In the autumn our local tree produces a fine crop of crab apples, as this picture from autumn 2017 shows.
Each autumn I tell myself I shall have to come and gather the fruit to make crab apple jelly. After all, it will be food for free (mostly!).
As an aide-memoire and incentive to myself, below is the recipe for (crab) apple jelly from my trusty 1950s vintage recipe book (hence the imperial measurements. Ed.).
- 4 lbs crab or cooking apples
- 2 pints water
- 1 stick cinnamon, or
- A few cloves, or
- Strips of lemon rind
- 1 lb of sugar per pint of juice obtained
Wash the apples and wipe. Cut into quarters, but do not remove the skin or core. Put the fruit into a pan with the water and the cinnamon, cloves or lemon peel tied in a piece of muslin. Stew until the fruit is soft. Test for pectin. Remove the muslin bag. Turn the contents of the pan into a jelly bag and leave overnight to strain. Measure the juice and heat in a pan. Add 1 lb of warmed sugar to each pint of juice, stirring until all the sugar has dissolved. Bring to the boil and boil rapidly until the jelly sets when tested on a cold saucer or plate. Remove the scum. Pot and seal whilst still hot.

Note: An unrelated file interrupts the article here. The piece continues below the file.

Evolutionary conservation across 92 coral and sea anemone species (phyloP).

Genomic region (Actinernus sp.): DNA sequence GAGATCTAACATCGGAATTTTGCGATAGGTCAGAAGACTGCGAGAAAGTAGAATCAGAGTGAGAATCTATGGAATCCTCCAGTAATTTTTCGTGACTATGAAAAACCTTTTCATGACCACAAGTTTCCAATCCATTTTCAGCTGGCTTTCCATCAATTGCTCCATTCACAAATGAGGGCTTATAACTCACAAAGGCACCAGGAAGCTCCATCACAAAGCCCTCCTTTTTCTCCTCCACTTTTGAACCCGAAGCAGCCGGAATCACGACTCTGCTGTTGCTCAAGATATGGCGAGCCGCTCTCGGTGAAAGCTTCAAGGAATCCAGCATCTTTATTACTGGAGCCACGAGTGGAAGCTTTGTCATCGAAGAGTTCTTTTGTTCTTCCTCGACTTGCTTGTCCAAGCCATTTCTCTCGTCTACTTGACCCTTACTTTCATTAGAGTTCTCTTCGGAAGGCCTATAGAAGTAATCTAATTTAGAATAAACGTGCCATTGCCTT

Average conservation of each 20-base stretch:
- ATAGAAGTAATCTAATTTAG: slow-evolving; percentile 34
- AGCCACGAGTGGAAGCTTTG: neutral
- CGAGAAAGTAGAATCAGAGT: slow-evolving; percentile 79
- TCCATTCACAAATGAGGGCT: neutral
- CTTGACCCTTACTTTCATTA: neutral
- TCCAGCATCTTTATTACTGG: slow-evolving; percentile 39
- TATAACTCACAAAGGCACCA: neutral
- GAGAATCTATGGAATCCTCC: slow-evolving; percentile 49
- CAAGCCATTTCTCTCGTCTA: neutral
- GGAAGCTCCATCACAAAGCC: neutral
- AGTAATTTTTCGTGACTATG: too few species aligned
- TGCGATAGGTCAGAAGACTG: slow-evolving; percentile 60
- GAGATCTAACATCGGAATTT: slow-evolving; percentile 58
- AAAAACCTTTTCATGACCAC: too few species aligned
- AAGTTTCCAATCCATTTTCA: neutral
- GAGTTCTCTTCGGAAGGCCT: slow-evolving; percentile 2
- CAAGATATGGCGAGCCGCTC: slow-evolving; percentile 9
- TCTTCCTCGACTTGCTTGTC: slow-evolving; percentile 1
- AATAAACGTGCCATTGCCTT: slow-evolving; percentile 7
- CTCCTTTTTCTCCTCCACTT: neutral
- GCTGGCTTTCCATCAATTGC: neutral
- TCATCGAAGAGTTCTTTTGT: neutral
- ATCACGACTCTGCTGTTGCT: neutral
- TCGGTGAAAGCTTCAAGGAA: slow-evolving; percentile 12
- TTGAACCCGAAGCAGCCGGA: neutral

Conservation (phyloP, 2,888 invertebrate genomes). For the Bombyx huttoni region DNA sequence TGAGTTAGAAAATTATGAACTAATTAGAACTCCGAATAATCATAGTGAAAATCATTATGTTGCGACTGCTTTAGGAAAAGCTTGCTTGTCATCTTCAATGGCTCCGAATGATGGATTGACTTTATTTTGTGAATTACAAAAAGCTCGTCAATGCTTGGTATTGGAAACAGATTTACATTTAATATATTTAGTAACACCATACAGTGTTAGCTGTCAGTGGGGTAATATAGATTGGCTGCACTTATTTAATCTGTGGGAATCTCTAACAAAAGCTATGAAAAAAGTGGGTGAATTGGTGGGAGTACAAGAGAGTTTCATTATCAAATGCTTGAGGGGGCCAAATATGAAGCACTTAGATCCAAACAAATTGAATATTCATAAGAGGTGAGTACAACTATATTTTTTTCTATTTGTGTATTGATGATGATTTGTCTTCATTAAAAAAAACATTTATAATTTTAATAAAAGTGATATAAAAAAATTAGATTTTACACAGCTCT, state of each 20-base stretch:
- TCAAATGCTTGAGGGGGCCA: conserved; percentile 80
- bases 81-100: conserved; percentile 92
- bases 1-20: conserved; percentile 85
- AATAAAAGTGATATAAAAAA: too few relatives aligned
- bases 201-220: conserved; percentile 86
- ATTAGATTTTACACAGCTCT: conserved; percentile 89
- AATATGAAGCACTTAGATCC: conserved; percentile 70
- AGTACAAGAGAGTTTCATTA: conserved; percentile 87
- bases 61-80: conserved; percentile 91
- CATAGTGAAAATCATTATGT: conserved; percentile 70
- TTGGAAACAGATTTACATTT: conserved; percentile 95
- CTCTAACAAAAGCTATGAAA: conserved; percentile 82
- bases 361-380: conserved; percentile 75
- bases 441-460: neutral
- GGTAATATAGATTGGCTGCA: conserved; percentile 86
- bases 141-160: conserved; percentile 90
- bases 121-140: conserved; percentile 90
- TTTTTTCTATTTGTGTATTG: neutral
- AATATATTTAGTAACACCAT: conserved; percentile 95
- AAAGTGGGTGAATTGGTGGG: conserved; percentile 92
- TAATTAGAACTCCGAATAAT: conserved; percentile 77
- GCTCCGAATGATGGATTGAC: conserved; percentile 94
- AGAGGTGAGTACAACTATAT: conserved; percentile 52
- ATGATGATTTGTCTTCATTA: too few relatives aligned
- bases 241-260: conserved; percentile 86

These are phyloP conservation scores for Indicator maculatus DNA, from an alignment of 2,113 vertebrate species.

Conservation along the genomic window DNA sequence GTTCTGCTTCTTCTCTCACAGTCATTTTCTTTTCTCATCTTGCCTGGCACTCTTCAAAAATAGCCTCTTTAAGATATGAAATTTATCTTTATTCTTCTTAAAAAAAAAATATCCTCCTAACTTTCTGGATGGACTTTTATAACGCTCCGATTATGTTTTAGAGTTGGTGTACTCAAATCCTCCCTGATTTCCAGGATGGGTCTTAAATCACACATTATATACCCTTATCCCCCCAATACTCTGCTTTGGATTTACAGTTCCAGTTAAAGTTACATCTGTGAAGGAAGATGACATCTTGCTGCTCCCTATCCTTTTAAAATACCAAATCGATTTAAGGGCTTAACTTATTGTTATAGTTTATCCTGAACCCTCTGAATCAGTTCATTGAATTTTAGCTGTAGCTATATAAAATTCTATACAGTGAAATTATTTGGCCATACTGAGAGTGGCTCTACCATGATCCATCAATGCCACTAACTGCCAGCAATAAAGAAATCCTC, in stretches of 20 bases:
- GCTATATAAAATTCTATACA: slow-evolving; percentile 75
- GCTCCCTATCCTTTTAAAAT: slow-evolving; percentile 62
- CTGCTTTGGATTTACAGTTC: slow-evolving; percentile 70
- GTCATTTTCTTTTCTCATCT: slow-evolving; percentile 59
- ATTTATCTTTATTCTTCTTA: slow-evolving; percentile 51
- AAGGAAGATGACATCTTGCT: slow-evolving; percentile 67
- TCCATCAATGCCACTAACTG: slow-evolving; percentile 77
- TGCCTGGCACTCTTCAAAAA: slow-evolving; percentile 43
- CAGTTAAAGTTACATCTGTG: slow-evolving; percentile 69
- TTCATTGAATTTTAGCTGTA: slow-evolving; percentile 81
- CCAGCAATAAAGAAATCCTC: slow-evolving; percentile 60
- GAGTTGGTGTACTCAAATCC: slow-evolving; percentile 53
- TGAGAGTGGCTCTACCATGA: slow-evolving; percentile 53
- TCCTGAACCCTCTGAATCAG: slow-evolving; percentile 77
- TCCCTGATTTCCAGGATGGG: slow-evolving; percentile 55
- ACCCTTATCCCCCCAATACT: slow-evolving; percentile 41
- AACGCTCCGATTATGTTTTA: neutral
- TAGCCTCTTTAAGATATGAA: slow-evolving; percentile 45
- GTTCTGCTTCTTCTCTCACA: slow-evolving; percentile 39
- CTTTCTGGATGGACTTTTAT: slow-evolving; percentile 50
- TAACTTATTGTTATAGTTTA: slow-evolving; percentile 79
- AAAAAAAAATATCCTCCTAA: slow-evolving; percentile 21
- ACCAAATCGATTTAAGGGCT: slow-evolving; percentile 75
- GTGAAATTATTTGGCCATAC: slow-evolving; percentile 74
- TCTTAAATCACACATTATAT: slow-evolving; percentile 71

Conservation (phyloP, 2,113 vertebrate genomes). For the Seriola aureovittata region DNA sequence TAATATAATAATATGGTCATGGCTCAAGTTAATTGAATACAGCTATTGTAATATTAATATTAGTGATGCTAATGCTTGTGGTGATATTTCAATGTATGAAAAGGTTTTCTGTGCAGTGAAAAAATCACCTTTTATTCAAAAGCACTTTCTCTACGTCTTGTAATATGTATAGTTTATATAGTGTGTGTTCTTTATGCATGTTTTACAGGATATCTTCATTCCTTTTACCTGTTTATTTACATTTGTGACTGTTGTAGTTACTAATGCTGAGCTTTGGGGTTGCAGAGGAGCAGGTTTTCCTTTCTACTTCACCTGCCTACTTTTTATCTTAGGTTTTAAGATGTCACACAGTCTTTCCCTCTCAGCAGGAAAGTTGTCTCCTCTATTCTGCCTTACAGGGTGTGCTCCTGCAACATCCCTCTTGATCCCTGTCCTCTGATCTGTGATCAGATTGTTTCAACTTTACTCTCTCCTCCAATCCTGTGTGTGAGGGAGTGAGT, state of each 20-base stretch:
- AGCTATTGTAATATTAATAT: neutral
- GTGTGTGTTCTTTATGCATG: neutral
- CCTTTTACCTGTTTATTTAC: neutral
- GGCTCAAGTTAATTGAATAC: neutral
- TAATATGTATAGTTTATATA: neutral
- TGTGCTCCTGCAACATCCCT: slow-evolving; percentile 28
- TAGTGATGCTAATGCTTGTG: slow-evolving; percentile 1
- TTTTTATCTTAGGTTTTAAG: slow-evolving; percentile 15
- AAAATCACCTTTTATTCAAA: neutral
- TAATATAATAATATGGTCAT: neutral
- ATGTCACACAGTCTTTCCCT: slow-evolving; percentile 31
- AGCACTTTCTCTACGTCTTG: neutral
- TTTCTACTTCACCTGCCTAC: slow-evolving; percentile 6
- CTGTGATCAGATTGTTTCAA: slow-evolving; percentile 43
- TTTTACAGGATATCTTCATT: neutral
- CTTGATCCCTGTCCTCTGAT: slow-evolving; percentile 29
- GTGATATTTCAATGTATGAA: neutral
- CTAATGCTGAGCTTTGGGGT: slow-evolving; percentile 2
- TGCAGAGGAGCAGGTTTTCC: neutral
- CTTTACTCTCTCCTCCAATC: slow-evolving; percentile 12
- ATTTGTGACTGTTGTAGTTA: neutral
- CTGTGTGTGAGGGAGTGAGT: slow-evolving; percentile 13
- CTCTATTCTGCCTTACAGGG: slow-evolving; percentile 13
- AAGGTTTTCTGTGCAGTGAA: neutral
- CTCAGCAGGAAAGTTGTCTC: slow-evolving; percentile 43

Before we leave apple blossom, your correspondent can’t help remembering and old song called “(I’ll Be With You In) Apple Blossom Time“, which he remembers being sung by The Andrews Sisters, which reached no. 5 in the USA in 1941.
However, the song is nearly 20 years older than the success enjoyed with it by Laverne, Maxine and Patty, having been written by Albert Von Tilzer and lyricist Neville Fleeson and copyrighted in 1920.
Changes are taking place at the increasingly downmarket Local World group of regional newspaper titles owned by Trinity Mirror.